Over the years little at Monkton Abbyfields changed for young Ranulph, though against all odds he determined he would learn to walk. Albeit with great difficulty and much pain suffered in the learning he mastered that which we take for granted, and today he still harbours dreams of a romantic nature, but little does he know that a murder committed this very night will provide the wherewithal for that dream to become reality.
   
Adam is, from that death forward, now lord and master of the Brockenbury Estate, though a rude awakening awaits on the reading of father’s will. Sadly, I have never felt anything for Adam, neither love nor friendship, yet he plagues my mind as though clues to all the deaths that have occurred here at Monkton Abbeyfields are emblazoned on his brow. Alas, I cannot read what is written. And Cousin Eliza, my father’s ward, is a Dark Miss if ever such could be tagged to her collar, and the damnably unpleasant madam already despises Georgette Lady Beaumont. Worse, Adam has long since coveted Georgette as he once coveted Monkton Abbeyfields.
   
What lies ahead I know not, but gut instinct tells me danger is lurking in dark corners and will strike not only at Ranulph and I, but at Georgette as well, more especially should my feelings for her become common knowledge. How am I then to unravel mysterious deaths from the past, solve the reason for my father’s untimely death and keep safe those whom my heart abides with? I fear a murder most foul is yet to be committed and perhaps more than one man must die if truths are to remain shrouded beneath lies.

Although duty to family has been part of life, I fear dreadful happenings have passed me by. Therefore I must cast selfish indulgence aside, and duty to loved ones must again take precedence.  


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Edwin Brockenbury is the hero within the Regency Murder Mystery:
“Infamous Rival”

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Book blurb:

Once the darling of the beau monde, unfortunately Georgette Lady Beaumont’s reputation lies in tatters after the apparent suicide of Lord Brockenbury’s heir. Shunned by society she embraces a secretive lifestyle in which she endeavours to evade Adam Brockenbury, whom she loathes as much as he desires her. Believing him capable of murder to gain his heart’s desire, she is not alone in thinking his elder brother’s death as somewhat suspicious, and whilst on a clandestine visit to her dearest friends she encounters a stranger of note.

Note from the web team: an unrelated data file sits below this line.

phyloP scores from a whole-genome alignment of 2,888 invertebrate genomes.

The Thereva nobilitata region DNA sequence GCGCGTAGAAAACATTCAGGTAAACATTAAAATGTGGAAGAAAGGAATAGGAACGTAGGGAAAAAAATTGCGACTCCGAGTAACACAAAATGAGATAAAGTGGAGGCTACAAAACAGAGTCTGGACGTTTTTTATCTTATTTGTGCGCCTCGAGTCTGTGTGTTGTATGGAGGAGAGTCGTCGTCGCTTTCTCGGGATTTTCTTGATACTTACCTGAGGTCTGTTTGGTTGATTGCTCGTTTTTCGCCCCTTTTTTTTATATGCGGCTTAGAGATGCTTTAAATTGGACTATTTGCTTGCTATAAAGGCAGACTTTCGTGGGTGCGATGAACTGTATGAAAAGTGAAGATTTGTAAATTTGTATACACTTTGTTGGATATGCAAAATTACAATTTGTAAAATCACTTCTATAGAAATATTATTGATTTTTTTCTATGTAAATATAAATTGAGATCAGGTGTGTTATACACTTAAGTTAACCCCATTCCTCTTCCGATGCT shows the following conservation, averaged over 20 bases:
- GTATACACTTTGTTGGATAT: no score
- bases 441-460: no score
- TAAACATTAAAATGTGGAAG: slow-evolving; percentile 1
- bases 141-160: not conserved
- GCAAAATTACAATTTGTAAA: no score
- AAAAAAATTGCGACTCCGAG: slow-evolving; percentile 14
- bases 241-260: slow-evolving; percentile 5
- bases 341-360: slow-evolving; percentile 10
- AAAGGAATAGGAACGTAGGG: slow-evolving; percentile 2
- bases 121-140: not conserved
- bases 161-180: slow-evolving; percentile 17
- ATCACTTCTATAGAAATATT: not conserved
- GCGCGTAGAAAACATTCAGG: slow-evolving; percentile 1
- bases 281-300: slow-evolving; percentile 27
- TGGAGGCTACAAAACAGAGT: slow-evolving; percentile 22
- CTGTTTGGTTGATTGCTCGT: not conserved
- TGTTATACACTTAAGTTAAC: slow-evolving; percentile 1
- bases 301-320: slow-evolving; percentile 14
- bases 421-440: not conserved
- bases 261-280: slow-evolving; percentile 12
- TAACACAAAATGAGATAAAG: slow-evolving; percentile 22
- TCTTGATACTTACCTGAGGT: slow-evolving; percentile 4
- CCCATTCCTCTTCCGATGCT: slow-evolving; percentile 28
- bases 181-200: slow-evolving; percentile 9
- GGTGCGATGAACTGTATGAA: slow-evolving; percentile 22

Her travelling companion, although of charming disposition and considerable handsomeness, something about him errs dark and secretive, but unmitigated mutual attraction exists that neither can deny. Unfortunately he’s a Brockenbury too, and as love, jealousy and hate take precedence, three murders are committed and Georgette quite believes she will be the murderer’s next victim, but who is the real murderer?


Author note:
I make no apology for writing romantic historical murder mysteries that break the rules of the romance genre, for love and lust can drive both men and women to fits of jealous rage and to committing crimes of passion.   As an aside, ladies often did and still do introduce themselves as first name (Georgette) then title, so in my narrative I do utilise her own address.  Other characters may refer to her as Georgette, merely Lady Beaumont, or other...